A brand, most marketers agree, is more than a product--it's a relationship with consumers. Great brands have a single, clear intuitively compelling message or symbol.
For the Grateful Dead, that message was embodied in the music and in the lifestyle and community that developed around the band's ceaseless desire to play that music live and improvisationally. In so doing, the band members owned the marketing function themselves. They never handed it off to a publicity firm or pushed it down into layers of a bureaucratic organization. By getting out with the customers more than any other rock band, the Dead created a visceral connection with their customer base and turned that connection into huge profits.
Like other radical marketers, the Dead started out with few resources and a modest plan. What they had was a product they believed in completely and a passion to share that product--the music--with an audience. The idea that thousands of rock bands come and go and few reach star status was never a concern for the Dead. They just wanted to play. And in so doing, they followed a set of key radical marketing rules that fueled their success.
- Love and respect the customer. Respect and love of the customer must be demonstrated consistently as a brand attribute through actions, not lip service. For example, when other rock 'n' roll legends like the Rolling Stones began to accept corporate sponsorship of their tours and raised ticket prices to astronomical levels, the Dead held the line, refused to cede control of their product in any way, and kept ticket prices at a ceiling of $30.
In 1983, to curtail ticket-scalping opportunities and to make sure all its fans had equal access to tickets, the band set up its own mail-order ticket service. Thus, students willing to sleep out on sidewalks would not be the only ones able to get tickets to concerts.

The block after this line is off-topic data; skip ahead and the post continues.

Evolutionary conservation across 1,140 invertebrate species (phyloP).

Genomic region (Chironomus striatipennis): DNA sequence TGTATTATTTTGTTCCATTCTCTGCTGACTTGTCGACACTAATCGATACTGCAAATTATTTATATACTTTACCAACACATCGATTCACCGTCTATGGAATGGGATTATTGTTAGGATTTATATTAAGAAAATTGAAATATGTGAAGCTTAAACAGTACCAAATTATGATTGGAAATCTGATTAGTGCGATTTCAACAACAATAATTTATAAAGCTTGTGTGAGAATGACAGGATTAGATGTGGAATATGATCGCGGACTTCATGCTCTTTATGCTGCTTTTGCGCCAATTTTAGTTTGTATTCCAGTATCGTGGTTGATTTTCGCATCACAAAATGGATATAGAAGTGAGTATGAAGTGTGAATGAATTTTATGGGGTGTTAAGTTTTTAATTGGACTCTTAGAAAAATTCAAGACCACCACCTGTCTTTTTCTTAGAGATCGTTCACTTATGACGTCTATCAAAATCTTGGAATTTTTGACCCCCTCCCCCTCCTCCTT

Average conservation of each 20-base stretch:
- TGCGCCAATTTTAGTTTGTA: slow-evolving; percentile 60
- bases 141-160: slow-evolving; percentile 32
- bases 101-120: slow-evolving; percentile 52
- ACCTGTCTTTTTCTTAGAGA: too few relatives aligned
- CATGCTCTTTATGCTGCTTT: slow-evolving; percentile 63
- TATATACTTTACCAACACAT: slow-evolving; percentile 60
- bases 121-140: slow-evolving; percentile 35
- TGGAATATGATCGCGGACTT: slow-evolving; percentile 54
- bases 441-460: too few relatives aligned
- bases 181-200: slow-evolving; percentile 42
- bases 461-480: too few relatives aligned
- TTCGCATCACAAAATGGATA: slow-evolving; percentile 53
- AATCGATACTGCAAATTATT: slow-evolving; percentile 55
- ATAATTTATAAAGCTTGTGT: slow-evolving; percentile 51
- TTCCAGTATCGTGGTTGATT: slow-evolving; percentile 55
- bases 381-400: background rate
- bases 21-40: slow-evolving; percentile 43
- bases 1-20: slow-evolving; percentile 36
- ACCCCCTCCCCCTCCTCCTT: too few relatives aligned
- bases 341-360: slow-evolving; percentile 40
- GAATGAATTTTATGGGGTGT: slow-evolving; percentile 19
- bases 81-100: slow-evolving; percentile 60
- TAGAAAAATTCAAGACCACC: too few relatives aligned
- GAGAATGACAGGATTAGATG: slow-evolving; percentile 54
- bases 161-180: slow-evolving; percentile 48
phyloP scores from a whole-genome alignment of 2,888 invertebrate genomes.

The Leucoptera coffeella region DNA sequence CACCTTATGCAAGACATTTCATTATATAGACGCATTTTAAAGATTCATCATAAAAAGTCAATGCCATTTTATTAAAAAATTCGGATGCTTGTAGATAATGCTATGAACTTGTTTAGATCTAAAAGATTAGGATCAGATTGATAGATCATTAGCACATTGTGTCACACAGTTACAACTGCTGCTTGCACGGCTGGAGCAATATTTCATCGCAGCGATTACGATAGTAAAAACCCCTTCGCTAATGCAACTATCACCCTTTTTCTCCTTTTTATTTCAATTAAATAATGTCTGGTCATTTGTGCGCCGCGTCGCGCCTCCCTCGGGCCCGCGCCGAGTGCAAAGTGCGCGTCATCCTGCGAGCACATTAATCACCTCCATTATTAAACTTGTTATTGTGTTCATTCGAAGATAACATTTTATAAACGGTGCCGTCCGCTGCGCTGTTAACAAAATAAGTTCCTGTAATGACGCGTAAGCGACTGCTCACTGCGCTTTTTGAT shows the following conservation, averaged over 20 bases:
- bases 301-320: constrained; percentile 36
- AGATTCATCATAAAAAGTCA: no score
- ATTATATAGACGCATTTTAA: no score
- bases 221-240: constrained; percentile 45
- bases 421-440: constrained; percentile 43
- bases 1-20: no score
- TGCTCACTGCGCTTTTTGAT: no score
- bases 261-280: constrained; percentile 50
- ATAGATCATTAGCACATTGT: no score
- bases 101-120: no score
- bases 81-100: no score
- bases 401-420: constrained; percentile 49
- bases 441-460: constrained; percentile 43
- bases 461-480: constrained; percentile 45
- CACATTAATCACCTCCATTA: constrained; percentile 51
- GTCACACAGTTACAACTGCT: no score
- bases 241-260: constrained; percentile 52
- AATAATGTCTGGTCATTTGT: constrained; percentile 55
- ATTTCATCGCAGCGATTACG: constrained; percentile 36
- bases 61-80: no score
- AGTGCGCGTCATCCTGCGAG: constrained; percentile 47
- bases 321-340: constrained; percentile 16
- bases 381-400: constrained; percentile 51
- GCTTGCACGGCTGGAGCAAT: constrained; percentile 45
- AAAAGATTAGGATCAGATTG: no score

The focus extended to employees as well. At its zenith, Grateful Dead Productions had more than 80 full-time employees, including a vast road crew that stayed on the payroll even when a tour ended. When the financial rewards began to grow astronomically, the wealth was shared. Like other great radical marketers, the Dead understood the value of employees who shared the enthusiasm for the product and would in effect represent the company to the customers.
The crew earned six-figure salaries, and the Dead was the first rock band to offer generous profit-sharing, retirement and health plans. Well before daycare was a corporate issue, the Dead always had a secure children's play area backstage for the children of crew members and guests.
- Get face-to-face with customers. The Dead played countless live shows and turned the accepted record industry formula on its ear. Rather than record an album and mount a tour to promote the album while visiting radio stations and schmoozing with disc jockeys, the Dead took the opposite view. They simply played as long and as often as possible in front of live audiences. CEOs willing to spend four or more hours, day after day, with their customers are likely to spawn tremendous customer loyalty and devotion.